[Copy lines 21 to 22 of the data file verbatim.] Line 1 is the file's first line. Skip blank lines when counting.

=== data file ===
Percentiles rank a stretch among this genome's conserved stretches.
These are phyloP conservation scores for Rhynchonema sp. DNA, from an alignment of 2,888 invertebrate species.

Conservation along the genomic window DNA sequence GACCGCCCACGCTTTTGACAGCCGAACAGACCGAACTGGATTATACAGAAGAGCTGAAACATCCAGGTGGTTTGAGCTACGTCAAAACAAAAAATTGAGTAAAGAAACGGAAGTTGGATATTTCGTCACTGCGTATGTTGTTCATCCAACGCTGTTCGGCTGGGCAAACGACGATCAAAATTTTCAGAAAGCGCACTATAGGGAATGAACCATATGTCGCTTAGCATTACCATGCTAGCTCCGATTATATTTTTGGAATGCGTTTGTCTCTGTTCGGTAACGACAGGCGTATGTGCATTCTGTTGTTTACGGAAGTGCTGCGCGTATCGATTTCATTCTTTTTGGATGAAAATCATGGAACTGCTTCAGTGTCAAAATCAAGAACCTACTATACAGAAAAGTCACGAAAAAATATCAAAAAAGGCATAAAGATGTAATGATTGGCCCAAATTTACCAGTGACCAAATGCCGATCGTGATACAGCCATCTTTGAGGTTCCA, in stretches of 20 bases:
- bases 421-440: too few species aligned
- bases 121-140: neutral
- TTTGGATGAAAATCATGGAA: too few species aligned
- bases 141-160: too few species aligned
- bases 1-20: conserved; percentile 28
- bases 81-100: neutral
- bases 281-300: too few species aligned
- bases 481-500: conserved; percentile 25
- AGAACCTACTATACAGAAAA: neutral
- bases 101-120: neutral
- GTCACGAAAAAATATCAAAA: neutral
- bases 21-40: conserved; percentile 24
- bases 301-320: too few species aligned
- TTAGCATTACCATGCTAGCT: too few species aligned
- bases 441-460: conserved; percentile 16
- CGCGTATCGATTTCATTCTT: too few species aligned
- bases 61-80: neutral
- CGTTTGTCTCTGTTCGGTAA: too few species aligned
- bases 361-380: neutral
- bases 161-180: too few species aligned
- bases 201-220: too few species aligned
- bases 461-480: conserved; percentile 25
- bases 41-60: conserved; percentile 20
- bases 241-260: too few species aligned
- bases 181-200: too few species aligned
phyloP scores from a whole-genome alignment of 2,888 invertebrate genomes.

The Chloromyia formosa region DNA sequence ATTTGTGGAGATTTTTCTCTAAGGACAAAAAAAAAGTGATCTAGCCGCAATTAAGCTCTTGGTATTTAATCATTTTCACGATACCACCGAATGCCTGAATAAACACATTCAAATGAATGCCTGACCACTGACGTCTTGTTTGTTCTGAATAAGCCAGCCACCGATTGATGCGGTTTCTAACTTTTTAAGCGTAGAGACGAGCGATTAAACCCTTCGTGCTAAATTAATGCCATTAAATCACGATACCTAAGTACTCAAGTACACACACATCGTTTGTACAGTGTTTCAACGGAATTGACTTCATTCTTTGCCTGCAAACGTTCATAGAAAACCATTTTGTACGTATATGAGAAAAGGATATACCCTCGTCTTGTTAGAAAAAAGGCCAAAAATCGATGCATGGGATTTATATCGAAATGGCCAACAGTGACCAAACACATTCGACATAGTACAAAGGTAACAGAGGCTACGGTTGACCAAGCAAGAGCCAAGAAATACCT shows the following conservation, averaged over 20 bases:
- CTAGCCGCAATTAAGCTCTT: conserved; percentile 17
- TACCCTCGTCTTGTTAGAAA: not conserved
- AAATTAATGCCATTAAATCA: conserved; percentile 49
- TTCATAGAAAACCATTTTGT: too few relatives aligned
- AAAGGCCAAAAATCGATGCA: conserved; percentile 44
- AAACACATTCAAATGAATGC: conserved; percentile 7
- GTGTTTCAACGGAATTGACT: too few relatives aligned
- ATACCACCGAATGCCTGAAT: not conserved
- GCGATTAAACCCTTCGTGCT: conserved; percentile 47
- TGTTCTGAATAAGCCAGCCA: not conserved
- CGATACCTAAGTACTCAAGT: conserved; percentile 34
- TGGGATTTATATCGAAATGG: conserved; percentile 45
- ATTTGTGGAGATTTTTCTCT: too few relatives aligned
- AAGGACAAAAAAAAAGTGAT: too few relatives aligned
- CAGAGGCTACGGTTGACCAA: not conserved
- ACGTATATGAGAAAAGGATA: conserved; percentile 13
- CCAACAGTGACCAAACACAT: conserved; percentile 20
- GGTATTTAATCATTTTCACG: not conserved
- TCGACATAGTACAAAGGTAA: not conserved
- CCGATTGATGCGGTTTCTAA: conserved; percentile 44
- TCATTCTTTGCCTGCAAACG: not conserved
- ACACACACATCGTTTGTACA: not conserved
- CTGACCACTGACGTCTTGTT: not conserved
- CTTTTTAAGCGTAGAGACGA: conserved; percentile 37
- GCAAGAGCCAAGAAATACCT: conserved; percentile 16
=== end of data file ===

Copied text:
- CGTTTGTCTCTGTTCGGTAA: too few species aligned
- bases 361-380: neutral